(1) Where an interest in land the value of which is to be ascertained in accordance with the provisions of Section (Compensation for compulsory purchase after appointed day) of this Act is an interest in a hereditament or part of a hereditament which has sustained war damage, and any of that damage has not been made good at the date of the notice to treat, then if the appropriate payment under the War Damage Act, 1943, would, apart from the compulsory purchase or apart from any direction given by the Treasury under Section twenty of that Act, be a payment of cost of works—
(2) Where, under Subsection (1) of this Section, the value of any interest in land comprised in a hereditament is required to be taken to be the value which that interest would have if war damage sustained by that hereditament had been made good before the date of the notice to treat, and any works, other than works for making good the war damage, have been carried out on the land since the occurrence of the war damage, then if the making good of the war damage would involve the removal of those works, the value of the said interest shall be taken to be—
whichever is the higher.
(3) Where an interest in land is acquired by agreement in pursuance of a contract made after the appointed day by a person authorised by virtue of any enactment to acquire 'it compulsorily, being an interest in a hereditament or part of a hereditament which has sustained war damage any of which has not been made good before the date of the contract, then if the appropriate payment under the War Damage Act, 1943, would, apart from the acquisition or apart from any direction given by the Treasury under Section twenty of that Act be a payment of cost of works, the right to receive any value payment or share of the value payment which, under that Act, is payable in respect of the interst so acquired (including any interest payable thereon) shall, notwith-standing anything in that Act, vest in the person by whom the interest is acquired as aforesaid.
(4) Where, by virtue of paragraph ( b) of Subsection (1) of this Section or of the last foregoing Subsection, the right to receive a value payment or share of a value payment becomes vested in the person by whom an interest in land is acquired, whether compulsorily or by agreement, the amount of that payment or share (including any interest thereon) shall not exceed the sum paid by that person by way of compensation or consideration in respect of the interest so acquired.—[ Mr. Silkin.]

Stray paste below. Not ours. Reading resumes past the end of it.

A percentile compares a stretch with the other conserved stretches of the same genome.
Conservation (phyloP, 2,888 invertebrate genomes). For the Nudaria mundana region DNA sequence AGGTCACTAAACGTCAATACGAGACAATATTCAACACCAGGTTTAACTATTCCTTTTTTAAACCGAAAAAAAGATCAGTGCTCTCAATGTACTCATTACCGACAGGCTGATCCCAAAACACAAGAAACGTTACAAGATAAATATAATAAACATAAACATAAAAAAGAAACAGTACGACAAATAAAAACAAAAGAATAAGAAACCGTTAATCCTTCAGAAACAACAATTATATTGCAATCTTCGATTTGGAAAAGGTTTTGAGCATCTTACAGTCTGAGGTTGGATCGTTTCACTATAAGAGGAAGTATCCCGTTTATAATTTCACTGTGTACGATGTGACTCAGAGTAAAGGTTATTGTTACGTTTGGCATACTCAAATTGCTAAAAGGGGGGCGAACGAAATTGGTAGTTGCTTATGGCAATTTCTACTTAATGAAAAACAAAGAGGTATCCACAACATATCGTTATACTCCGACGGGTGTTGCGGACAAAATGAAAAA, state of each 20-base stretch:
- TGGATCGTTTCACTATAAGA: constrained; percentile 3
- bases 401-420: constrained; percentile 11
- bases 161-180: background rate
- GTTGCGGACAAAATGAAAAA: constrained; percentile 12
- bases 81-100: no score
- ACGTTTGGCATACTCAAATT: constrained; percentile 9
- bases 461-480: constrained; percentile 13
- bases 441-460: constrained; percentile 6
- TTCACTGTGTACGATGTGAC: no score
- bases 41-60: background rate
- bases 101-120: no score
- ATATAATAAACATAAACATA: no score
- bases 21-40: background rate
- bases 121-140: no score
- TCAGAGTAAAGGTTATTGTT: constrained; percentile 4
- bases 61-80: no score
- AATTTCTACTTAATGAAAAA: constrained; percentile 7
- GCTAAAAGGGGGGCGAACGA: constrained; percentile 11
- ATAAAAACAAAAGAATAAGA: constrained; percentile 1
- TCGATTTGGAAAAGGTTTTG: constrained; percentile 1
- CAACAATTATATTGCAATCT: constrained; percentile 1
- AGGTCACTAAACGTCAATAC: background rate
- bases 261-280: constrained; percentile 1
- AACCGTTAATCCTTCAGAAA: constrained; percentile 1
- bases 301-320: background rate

Brought up, and read the First time.
I beg to move, "That the Clause be read a Second time."This Clause deals with the case of land which is to be publicly acquired, either by compulsion or agreement, which has suffered war damage, and which has attracted the converted value payment. In that case, the acquisition will be made on the assumption that the land was in the state in which it was immediately before the damage, compensation being paid on the same basis as that on which it is paid in respect of other property, namely at market value which is subject to the notional lease. The amount of the converted value payment which would have been payable to the owner will be paid to the acquiring authority, so that the owner will not get both compensation and value payment. The acquiring authority will also be entitled to the interest on the purchase price. This new Clause will put an end to the considerable feeling which has been aroused in all the blitzed areas about what is commonly known as the portable cost of works payment. The Committee will remember that there was a strong feeling that owners of war-damaged property would have been entitled to cost of works payment, but on account of necessary re-development in the blitzed areas they had their cost of works payment converted to a value payment and in such cases were suffering an injustice which was felt acutely by the local authorities themselves. Under this Clause, such persons will become entitled to compensation on the same basis as if that property had been in the condition in which it was before the damage.